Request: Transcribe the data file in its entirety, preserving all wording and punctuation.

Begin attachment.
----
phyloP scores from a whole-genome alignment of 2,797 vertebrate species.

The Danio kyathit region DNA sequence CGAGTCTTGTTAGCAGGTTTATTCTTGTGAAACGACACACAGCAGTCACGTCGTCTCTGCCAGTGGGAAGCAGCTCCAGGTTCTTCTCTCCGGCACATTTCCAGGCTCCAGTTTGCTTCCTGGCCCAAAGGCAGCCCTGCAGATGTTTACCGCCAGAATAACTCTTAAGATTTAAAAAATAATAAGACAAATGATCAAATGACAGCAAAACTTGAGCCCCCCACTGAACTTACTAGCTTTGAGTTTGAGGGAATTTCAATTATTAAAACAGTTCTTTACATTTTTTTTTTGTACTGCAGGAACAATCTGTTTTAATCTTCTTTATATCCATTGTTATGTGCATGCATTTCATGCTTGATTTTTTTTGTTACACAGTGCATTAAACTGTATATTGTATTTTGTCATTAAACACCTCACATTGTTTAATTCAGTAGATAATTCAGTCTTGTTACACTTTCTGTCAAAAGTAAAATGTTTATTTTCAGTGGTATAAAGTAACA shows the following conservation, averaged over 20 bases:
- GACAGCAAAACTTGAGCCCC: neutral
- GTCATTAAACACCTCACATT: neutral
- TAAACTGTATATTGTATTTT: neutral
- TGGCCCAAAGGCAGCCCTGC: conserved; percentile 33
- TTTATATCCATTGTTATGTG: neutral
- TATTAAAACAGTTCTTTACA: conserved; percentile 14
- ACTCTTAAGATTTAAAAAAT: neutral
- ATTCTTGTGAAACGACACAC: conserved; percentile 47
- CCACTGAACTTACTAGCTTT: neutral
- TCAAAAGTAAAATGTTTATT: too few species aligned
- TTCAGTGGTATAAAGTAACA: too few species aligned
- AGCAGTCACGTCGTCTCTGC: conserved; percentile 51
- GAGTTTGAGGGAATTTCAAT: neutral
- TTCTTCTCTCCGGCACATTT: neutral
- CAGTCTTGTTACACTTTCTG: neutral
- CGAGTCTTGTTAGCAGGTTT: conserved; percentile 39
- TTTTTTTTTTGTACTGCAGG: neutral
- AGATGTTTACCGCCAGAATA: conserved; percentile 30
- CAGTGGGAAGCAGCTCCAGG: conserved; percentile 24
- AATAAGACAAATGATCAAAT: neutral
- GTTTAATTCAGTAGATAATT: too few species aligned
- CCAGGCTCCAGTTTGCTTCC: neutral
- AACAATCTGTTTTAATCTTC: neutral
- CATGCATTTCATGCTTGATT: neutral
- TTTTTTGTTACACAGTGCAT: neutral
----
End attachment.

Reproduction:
phyloP scores from a whole-genome alignment of 2,797 vertebrate species.

The Danio kyathit region DNA sequence CGAGTCTTGTTAGCAGGTTTATTCTTGTGAAACGACACACAGCAGTCACGTCGTCTCTGCCAGTGGGAAGCAGCTCCAGGTTCTTCTCTCCGGCACATTTCCAGGCTCCAGTTTGCTTCCTGGCCCAAAGGCAGCCCTGCAGATGTTTACCGCCAGAATAACTCTTAAGATTTAAAAAATAATAAGACAAATGATCAAATGACAGCAAAACTTGAGCCCCCCACTGAACTTACTAGCTTTGAGTTTGAGGGAATTTCAATTATTAAAACAGTTCTTTACATTTTTTTTTTGTACTGCAGGAACAATCTGTTTTAATCTTCTTTATATCCATTGTTATGTGCATGCATTTCATGCTTGATTTTTTTTGTTACACAGTGCATTAAACTGTATATTGTATTTTGTCATTAAACACCTCACATTGTTTAATTCAGTAGATAATTCAGTCTTGTTACACTTTCTGTCAAAAGTAAAATGTTTATTTTCAGTGGTATAAAGTAACA shows the following conservation, averaged over 20 bases:
- GACAGCAAAACTTGAGCCCC: neutral
- GTCATTAAACACCTCACATT: neutral
- TAAACTGTATATTGTATTTT: neutral
- TGGCCCAAAGGCAGCCCTGC: conserved; percentile 33
- TTTATATCCATTGTTATGTG: neutral
- TATTAAAACAGTTCTTTACA: conserved; percentile 14
- ACTCTTAAGATTTAAAAAAT: neutral
- ATTCTTGTGAAACGACACAC: conserved; percentile 47
- CCACTGAACTTACTAGCTTT: neutral
- TCAAAAGTAAAATGTTTATT: too few species aligned
- TTCAGTGGTATAAAGTAACA: too few species aligned
- AGCAGTCACGTCGTCTCTGC: conserved; percentile 51
- GAGTTTGAGGGAATTTCAAT: neutral
- TTCTTCTCTCCGGCACATTT: neutral
- CAGTCTTGTTACACTTTCTG: neutral
- CGAGTCTTGTTAGCAGGTTT: conserved; percentile 39
- TTTTTTTTTTGTACTGCAGG: neutral
- AGATGTTTACCGCCAGAATA: conserved; percentile 30
- CAGTGGGAAGCAGCTCCAGG: conserved; percentile 24
- AATAAGACAAATGATCAAAT: neutral
- GTTTAATTCAGTAGATAATT: too few species aligned
- CCAGGCTCCAGTTTGCTTCC: neutral
- AACAATCTGTTTTAATCTTC: neutral
- CATGCATTTCATGCTTGATT: neutral
- TTTTTTGTTACACAGTGCAT: neutral